More Deus Ex: Medical Revolution
Following on from the post on Wellcome’s blog about the science and issues behind Square’s amazing Deus Ex game, I thought it worth sharing a couple of other links. (I’m part way into Deus Ex and it is really well done, from the iPad-style newspapers you pick-up around the game with updated news on, to the excellent array of choices you get in each mission.) First Dan posted this interesting video, the live-action Deus Ex trailer:
And Sara emailed around this story on the consultant who help keep the science in Deus Ex ‘real’;
Will Rosellini is a science fiction purist. So much so that when his favorite video game–Eidos Montreal’s Deus Ex series–started phoning in the science, he offered to consult for free so their next venture would ring a little more true and present a plausible future of enhanced humans. Rosellini helms a research company, the Dallas-based MicroTransponder, that develops implantable wireless neurotransmitters to help control disorders such as tinnitus, pain, stroke-induced motor loss, and post-traumatic stress. The technology uses tiny electronic devices inside the body to electrically stimulate, reset, or override faulty nerve cells. “I was a fan of the first game, which was based on a lot of these ideas,” says Rosellini, a former pitcher with the Arizona Diamondbacks, who went on to get a master’s in computational biology, law degree, MBA, and, soon, PhD in neuroscience. “It’s a thinking man’s shooter game in the sense that it responds to a player’s strategy in different ways.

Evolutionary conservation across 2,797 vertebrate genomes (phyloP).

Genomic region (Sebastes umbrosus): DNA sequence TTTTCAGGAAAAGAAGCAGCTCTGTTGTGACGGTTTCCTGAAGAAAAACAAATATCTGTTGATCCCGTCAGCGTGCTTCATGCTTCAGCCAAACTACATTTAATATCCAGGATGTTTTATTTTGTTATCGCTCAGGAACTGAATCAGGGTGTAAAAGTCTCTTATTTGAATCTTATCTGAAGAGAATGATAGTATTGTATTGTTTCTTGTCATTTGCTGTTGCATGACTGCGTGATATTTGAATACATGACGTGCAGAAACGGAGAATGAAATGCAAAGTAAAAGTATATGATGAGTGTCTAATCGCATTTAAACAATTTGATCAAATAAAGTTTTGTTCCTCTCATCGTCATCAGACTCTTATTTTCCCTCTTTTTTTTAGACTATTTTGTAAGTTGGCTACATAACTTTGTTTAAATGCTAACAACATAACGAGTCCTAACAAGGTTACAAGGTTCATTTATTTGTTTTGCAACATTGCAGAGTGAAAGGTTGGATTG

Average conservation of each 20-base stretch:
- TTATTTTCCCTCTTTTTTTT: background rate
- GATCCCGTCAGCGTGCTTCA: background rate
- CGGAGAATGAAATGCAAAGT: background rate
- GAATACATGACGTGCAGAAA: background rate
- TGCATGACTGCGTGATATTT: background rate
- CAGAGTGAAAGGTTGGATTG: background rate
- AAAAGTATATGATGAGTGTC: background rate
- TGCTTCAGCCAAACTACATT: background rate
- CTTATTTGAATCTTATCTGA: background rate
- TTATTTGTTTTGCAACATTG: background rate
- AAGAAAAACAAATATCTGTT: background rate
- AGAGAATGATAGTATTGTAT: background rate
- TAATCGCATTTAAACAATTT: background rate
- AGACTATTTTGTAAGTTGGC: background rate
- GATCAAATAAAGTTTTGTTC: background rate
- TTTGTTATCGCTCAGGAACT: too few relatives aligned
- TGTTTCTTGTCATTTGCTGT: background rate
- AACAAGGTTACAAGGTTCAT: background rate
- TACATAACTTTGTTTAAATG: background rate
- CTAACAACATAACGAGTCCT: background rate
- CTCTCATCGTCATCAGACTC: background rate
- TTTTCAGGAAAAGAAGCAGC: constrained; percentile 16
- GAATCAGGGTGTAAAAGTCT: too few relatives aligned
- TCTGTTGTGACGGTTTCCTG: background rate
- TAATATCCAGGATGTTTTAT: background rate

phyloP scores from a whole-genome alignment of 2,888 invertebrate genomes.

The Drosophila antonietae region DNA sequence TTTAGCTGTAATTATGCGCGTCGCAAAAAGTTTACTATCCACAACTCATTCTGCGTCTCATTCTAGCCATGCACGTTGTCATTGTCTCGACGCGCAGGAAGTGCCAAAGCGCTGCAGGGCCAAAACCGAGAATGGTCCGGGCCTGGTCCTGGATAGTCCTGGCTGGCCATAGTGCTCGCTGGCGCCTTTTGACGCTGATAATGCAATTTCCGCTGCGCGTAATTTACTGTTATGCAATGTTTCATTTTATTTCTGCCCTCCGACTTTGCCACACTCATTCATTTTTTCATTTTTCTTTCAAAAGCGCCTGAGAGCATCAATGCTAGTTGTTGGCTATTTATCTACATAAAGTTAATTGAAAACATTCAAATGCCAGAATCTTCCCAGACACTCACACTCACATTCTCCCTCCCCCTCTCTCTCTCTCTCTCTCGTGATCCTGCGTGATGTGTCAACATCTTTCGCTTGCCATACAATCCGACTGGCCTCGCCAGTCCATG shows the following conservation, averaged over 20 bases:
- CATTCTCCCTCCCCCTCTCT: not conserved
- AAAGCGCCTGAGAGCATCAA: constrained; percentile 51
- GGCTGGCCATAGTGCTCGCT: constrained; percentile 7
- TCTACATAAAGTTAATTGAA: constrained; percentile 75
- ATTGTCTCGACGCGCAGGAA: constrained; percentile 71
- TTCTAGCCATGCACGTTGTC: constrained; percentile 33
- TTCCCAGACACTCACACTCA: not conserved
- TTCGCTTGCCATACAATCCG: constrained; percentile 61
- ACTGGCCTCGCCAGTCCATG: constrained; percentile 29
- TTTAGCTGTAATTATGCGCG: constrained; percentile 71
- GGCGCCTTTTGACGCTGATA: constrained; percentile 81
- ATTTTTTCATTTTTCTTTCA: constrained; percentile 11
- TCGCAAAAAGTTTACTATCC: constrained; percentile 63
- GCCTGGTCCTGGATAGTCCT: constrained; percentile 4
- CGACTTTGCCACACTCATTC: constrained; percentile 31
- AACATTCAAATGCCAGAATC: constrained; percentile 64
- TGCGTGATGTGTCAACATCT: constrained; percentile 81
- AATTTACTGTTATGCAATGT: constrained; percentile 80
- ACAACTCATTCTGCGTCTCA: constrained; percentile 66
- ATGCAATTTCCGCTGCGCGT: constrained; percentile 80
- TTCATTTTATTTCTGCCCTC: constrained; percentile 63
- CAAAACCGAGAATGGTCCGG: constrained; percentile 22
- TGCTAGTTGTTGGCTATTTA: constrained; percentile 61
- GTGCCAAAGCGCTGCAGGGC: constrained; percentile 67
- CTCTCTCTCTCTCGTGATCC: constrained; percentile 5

One of the early trophies you unlock in the game is titled Transhuman – and for those not aware, this is the ethos around use of technology to progress humanity as a being (singular) and beings (a race). Now ‘progress’ is a loaded term (and for a good critique I’d recommend John Gray) however it does seem to me that technology is fundamental to being human. When we say the word ‘technology’ we tend to think of high-technology such as that depicted in the video above – but technology is any appendage we’re using to help us; flint axe, the cultivation of crops, cooking – all technologies. Now Deus Ex is far from the first media form to explore these issues (the film Gattaca, the Hyperion books to name but a few of many) but what is important is that these games are helping to force the debate back into the open where it needs to be.